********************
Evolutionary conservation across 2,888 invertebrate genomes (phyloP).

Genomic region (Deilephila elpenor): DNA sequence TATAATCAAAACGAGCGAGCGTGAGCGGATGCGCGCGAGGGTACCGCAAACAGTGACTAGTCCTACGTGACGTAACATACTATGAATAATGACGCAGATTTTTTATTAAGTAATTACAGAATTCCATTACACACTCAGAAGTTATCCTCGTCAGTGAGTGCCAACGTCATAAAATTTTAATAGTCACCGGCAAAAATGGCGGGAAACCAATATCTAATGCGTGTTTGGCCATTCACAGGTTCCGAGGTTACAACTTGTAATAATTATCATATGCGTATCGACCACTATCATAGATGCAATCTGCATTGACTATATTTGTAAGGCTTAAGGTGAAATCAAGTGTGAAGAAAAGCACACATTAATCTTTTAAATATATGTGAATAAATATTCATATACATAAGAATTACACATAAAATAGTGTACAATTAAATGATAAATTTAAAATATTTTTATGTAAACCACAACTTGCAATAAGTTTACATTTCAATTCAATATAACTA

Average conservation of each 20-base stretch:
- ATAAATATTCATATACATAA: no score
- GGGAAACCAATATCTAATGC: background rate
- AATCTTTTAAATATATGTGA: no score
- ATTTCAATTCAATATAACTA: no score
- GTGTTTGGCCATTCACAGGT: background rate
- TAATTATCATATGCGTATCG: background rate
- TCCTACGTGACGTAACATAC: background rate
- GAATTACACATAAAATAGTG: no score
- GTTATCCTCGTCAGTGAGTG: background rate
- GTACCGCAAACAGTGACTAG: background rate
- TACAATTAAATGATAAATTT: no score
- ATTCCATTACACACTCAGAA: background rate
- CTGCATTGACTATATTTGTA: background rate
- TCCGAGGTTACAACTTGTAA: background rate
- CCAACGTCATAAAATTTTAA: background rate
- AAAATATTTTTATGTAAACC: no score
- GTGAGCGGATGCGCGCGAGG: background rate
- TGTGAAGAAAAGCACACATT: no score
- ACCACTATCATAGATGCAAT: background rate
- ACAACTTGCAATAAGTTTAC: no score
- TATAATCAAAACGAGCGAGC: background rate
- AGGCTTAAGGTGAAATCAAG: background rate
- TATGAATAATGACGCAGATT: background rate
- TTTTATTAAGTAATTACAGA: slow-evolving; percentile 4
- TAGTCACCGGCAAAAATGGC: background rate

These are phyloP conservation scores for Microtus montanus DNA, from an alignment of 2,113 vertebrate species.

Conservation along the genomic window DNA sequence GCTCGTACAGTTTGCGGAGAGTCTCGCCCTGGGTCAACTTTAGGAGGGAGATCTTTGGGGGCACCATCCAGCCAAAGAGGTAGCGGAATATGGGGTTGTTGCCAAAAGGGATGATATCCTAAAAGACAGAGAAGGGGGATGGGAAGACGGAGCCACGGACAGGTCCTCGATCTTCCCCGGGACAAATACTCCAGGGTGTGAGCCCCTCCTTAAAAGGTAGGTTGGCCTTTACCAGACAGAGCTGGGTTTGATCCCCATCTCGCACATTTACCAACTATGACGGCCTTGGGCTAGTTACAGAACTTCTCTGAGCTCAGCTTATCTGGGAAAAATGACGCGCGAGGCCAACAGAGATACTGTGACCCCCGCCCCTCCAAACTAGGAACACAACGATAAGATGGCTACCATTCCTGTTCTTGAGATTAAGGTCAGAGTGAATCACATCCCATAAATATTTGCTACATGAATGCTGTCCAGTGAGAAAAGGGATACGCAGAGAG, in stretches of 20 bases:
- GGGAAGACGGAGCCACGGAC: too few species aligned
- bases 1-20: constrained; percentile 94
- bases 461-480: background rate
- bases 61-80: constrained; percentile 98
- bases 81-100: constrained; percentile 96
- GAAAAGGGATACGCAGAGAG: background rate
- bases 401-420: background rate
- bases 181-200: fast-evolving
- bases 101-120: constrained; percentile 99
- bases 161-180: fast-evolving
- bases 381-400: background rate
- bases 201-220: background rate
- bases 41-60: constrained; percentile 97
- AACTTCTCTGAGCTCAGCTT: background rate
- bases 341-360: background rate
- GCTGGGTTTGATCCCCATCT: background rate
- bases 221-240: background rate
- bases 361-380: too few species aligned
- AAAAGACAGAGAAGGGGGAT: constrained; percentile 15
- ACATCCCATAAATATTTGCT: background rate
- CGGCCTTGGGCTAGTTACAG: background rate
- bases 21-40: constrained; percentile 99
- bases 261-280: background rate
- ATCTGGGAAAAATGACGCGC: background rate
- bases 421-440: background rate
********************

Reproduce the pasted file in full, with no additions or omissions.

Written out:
Evolutionary conservation across 2,888 invertebrate genomes (phyloP).

Genomic region (Deilephila elpenor): DNA sequence TATAATCAAAACGAGCGAGCGTGAGCGGATGCGCGCGAGGGTACCGCAAACAGTGACTAGTCCTACGTGACGTAACATACTATGAATAATGACGCAGATTTTTTATTAAGTAATTACAGAATTCCATTACACACTCAGAAGTTATCCTCGTCAGTGAGTGCCAACGTCATAAAATTTTAATAGTCACCGGCAAAAATGGCGGGAAACCAATATCTAATGCGTGTTTGGCCATTCACAGGTTCCGAGGTTACAACTTGTAATAATTATCATATGCGTATCGACCACTATCATAGATGCAATCTGCATTGACTATATTTGTAAGGCTTAAGGTGAAATCAAGTGTGAAGAAAAGCACACATTAATCTTTTAAATATATGTGAATAAATATTCATATACATAAGAATTACACATAAAATAGTGTACAATTAAATGATAAATTTAAAATATTTTTATGTAAACCACAACTTGCAATAAGTTTACATTTCAATTCAATATAACTA

Average conservation of each 20-base stretch:
- ATAAATATTCATATACATAA: no score
- GGGAAACCAATATCTAATGC: background rate
- AATCTTTTAAATATATGTGA: no score
- ATTTCAATTCAATATAACTA: no score
- GTGTTTGGCCATTCACAGGT: background rate
- TAATTATCATATGCGTATCG: background rate
- TCCTACGTGACGTAACATAC: background rate
- GAATTACACATAAAATAGTG: no score
- GTTATCCTCGTCAGTGAGTG: background rate
- GTACCGCAAACAGTGACTAG: background rate
- TACAATTAAATGATAAATTT: no score
- ATTCCATTACACACTCAGAA: background rate
- CTGCATTGACTATATTTGTA: background rate
- TCCGAGGTTACAACTTGTAA: background rate
- CCAACGTCATAAAATTTTAA: background rate
- AAAATATTTTTATGTAAACC: no score
- GTGAGCGGATGCGCGCGAGG: background rate
- TGTGAAGAAAAGCACACATT: no score
- ACCACTATCATAGATGCAAT: background rate
- ACAACTTGCAATAAGTTTAC: no score
- TATAATCAAAACGAGCGAGC: background rate
- AGGCTTAAGGTGAAATCAAG: background rate
- TATGAATAATGACGCAGATT: background rate
- TTTTATTAAGTAATTACAGA: slow-evolving; percentile 4
- TAGTCACCGGCAAAAATGGC: background rate

These are phyloP conservation scores for Microtus montanus DNA, from an alignment of 2,113 vertebrate species.

Conservation along the genomic window DNA sequence GCTCGTACAGTTTGCGGAGAGTCTCGCCCTGGGTCAACTTTAGGAGGGAGATCTTTGGGGGCACCATCCAGCCAAAGAGGTAGCGGAATATGGGGTTGTTGCCAAAAGGGATGATATCCTAAAAGACAGAGAAGGGGGATGGGAAGACGGAGCCACGGACAGGTCCTCGATCTTCCCCGGGACAAATACTCCAGGGTGTGAGCCCCTCCTTAAAAGGTAGGTTGGCCTTTACCAGACAGAGCTGGGTTTGATCCCCATCTCGCACATTTACCAACTATGACGGCCTTGGGCTAGTTACAGAACTTCTCTGAGCTCAGCTTATCTGGGAAAAATGACGCGCGAGGCCAACAGAGATACTGTGACCCCCGCCCCTCCAAACTAGGAACACAACGATAAGATGGCTACCATTCCTGTTCTTGAGATTAAGGTCAGAGTGAATCACATCCCATAAATATTTGCTACATGAATGCTGTCCAGTGAGAAAAGGGATACGCAGAGAG, in stretches of 20 bases:
- GGGAAGACGGAGCCACGGAC: too few species aligned
- bases 1-20: constrained; percentile 94
- bases 461-480: background rate
- bases 61-80: constrained; percentile 98
- bases 81-100: constrained; percentile 96
- GAAAAGGGATACGCAGAGAG: background rate
- bases 401-420: background rate
- bases 181-200: fast-evolving
- bases 101-120: constrained; percentile 99
- bases 161-180: fast-evolving
- bases 381-400: background rate
- bases 201-220: background rate
- bases 41-60: constrained; percentile 97
- AACTTCTCTGAGCTCAGCTT: background rate
- bases 341-360: background rate
- GCTGGGTTTGATCCCCATCT: background rate
- bases 221-240: background rate
- bases 361-380: too few species aligned
- AAAAGACAGAGAAGGGGGAT: constrained; percentile 15
- ACATCCCATAAATATTTGCT: background rate
- CGGCCTTGGGCTAGTTACAG: background rate
- bases 21-40: constrained; percentile 99
- bases 261-280: background rate
- ATCTGGGAAAAATGACGCGC: background rate
- bases 421-440: background rate